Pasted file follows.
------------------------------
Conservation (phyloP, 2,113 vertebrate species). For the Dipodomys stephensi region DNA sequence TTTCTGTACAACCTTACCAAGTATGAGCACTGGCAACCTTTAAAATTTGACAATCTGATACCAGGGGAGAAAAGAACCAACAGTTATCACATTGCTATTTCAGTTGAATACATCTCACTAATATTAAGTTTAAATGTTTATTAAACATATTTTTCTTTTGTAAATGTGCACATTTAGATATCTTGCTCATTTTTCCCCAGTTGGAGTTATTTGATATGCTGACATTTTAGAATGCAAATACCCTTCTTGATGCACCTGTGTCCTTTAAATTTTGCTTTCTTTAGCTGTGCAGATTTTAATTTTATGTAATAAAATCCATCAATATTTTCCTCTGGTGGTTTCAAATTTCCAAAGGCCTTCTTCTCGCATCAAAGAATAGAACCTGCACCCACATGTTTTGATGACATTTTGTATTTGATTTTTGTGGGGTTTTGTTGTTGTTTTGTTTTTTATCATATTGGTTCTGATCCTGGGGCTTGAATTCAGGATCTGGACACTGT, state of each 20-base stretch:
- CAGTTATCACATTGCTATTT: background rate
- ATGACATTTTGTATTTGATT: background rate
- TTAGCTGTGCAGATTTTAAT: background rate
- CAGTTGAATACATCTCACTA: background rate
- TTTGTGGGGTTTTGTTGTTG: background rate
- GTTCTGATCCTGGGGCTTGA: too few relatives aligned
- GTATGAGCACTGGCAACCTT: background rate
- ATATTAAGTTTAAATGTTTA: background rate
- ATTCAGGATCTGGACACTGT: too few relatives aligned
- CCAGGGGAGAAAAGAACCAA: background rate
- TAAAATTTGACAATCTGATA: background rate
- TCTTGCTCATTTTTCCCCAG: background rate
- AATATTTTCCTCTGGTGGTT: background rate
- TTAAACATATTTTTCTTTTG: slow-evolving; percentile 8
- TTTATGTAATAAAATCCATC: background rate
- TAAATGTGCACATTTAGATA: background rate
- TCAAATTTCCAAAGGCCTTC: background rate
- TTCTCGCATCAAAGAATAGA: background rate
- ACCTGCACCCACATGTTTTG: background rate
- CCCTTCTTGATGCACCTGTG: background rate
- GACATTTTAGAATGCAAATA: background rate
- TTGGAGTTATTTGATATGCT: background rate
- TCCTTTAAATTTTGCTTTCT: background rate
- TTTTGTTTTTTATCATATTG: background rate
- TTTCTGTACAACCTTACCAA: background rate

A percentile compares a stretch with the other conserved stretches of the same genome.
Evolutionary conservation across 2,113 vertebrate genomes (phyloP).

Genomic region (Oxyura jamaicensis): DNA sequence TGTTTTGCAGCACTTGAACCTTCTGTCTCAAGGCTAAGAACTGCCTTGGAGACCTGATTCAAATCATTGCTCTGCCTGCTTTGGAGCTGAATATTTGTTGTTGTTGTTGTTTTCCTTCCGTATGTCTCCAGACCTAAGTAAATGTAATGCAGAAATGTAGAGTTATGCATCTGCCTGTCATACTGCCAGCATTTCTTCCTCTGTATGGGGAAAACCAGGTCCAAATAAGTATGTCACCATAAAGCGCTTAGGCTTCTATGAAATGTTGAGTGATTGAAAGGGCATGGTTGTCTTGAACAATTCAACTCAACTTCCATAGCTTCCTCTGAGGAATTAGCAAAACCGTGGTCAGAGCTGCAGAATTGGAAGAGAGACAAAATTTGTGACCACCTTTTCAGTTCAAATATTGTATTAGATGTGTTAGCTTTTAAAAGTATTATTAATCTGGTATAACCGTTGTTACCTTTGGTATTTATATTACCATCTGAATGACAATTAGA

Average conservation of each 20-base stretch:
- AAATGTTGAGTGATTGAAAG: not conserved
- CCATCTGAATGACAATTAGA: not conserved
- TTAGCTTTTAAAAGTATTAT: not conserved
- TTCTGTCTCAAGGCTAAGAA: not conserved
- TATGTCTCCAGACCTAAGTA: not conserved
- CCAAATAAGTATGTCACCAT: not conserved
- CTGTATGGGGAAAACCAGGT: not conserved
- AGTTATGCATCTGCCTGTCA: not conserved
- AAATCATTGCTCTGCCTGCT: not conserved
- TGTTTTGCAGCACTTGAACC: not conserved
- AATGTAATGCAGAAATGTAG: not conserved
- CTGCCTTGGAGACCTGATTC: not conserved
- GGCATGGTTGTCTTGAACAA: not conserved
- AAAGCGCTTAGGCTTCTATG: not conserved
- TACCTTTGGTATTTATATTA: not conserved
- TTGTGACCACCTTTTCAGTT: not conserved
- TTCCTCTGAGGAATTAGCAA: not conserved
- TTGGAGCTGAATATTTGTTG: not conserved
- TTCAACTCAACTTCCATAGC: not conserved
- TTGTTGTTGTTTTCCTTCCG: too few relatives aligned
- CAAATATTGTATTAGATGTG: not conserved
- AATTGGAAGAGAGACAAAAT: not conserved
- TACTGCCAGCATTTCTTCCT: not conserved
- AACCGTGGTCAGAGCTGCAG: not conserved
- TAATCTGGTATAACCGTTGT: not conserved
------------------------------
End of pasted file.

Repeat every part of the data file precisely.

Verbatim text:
Conservation (phyloP, 2,113 vertebrate species). For the Dipodomys stephensi region DNA sequence TTTCTGTACAACCTTACCAAGTATGAGCACTGGCAACCTTTAAAATTTGACAATCTGATACCAGGGGAGAAAAGAACCAACAGTTATCACATTGCTATTTCAGTTGAATACATCTCACTAATATTAAGTTTAAATGTTTATTAAACATATTTTTCTTTTGTAAATGTGCACATTTAGATATCTTGCTCATTTTTCCCCAGTTGGAGTTATTTGATATGCTGACATTTTAGAATGCAAATACCCTTCTTGATGCACCTGTGTCCTTTAAATTTTGCTTTCTTTAGCTGTGCAGATTTTAATTTTATGTAATAAAATCCATCAATATTTTCCTCTGGTGGTTTCAAATTTCCAAAGGCCTTCTTCTCGCATCAAAGAATAGAACCTGCACCCACATGTTTTGATGACATTTTGTATTTGATTTTTGTGGGGTTTTGTTGTTGTTTTGTTTTTTATCATATTGGTTCTGATCCTGGGGCTTGAATTCAGGATCTGGACACTGT, state of each 20-base stretch:
- CAGTTATCACATTGCTATTT: background rate
- ATGACATTTTGTATTTGATT: background rate
- TTAGCTGTGCAGATTTTAAT: background rate
- CAGTTGAATACATCTCACTA: background rate
- TTTGTGGGGTTTTGTTGTTG: background rate
- GTTCTGATCCTGGGGCTTGA: too few relatives aligned
- GTATGAGCACTGGCAACCTT: background rate
- ATATTAAGTTTAAATGTTTA: background rate
- ATTCAGGATCTGGACACTGT: too few relatives aligned
- CCAGGGGAGAAAAGAACCAA: background rate
- TAAAATTTGACAATCTGATA: background rate
- TCTTGCTCATTTTTCCCCAG: background rate
- AATATTTTCCTCTGGTGGTT: background rate
- TTAAACATATTTTTCTTTTG: slow-evolving; percentile 8
- TTTATGTAATAAAATCCATC: background rate
- TAAATGTGCACATTTAGATA: background rate
- TCAAATTTCCAAAGGCCTTC: background rate
- TTCTCGCATCAAAGAATAGA: background rate
- ACCTGCACCCACATGTTTTG: background rate
- CCCTTCTTGATGCACCTGTG: background rate
- GACATTTTAGAATGCAAATA: background rate
- TTGGAGTTATTTGATATGCT: background rate
- TCCTTTAAATTTTGCTTTCT: background rate
- TTTTGTTTTTTATCATATTG: background rate
- TTTCTGTACAACCTTACCAA: background rate

A percentile compares a stretch with the other conserved stretches of the same genome.
Evolutionary conservation across 2,113 vertebrate genomes (phyloP).

Genomic region (Oxyura jamaicensis): DNA sequence TGTTTTGCAGCACTTGAACCTTCTGTCTCAAGGCTAAGAACTGCCTTGGAGACCTGATTCAAATCATTGCTCTGCCTGCTTTGGAGCTGAATATTTGTTGTTGTTGTTGTTTTCCTTCCGTATGTCTCCAGACCTAAGTAAATGTAATGCAGAAATGTAGAGTTATGCATCTGCCTGTCATACTGCCAGCATTTCTTCCTCTGTATGGGGAAAACCAGGTCCAAATAAGTATGTCACCATAAAGCGCTTAGGCTTCTATGAAATGTTGAGTGATTGAAAGGGCATGGTTGTCTTGAACAATTCAACTCAACTTCCATAGCTTCCTCTGAGGAATTAGCAAAACCGTGGTCAGAGCTGCAGAATTGGAAGAGAGACAAAATTTGTGACCACCTTTTCAGTTCAAATATTGTATTAGATGTGTTAGCTTTTAAAAGTATTATTAATCTGGTATAACCGTTGTTACCTTTGGTATTTATATTACCATCTGAATGACAATTAGA

Average conservation of each 20-base stretch:
- AAATGTTGAGTGATTGAAAG: not conserved
- CCATCTGAATGACAATTAGA: not conserved
- TTAGCTTTTAAAAGTATTAT: not conserved
- TTCTGTCTCAAGGCTAAGAA: not conserved
- TATGTCTCCAGACCTAAGTA: not conserved
- CCAAATAAGTATGTCACCAT: not conserved
- CTGTATGGGGAAAACCAGGT: not conserved
- AGTTATGCATCTGCCTGTCA: not conserved
- AAATCATTGCTCTGCCTGCT: not conserved
- TGTTTTGCAGCACTTGAACC: not conserved
- AATGTAATGCAGAAATGTAG: not conserved
- CTGCCTTGGAGACCTGATTC: not conserved
- GGCATGGTTGTCTTGAACAA: not conserved
- AAAGCGCTTAGGCTTCTATG: not conserved
- TACCTTTGGTATTTATATTA: not conserved
- TTGTGACCACCTTTTCAGTT: not conserved
- TTCCTCTGAGGAATTAGCAA: not conserved
- TTGGAGCTGAATATTTGTTG: not conserved
- TTCAACTCAACTTCCATAGC: not conserved
- TTGTTGTTGTTTTCCTTCCG: too few relatives aligned
- CAAATATTGTATTAGATGTG: not conserved
- AATTGGAAGAGAGACAAAAT: not conserved
- TACTGCCAGCATTTCTTCCT: not conserved
- AACCGTGGTCAGAGCTGCAG: not conserved
- TAATCTGGTATAACCGTTGT: not conserved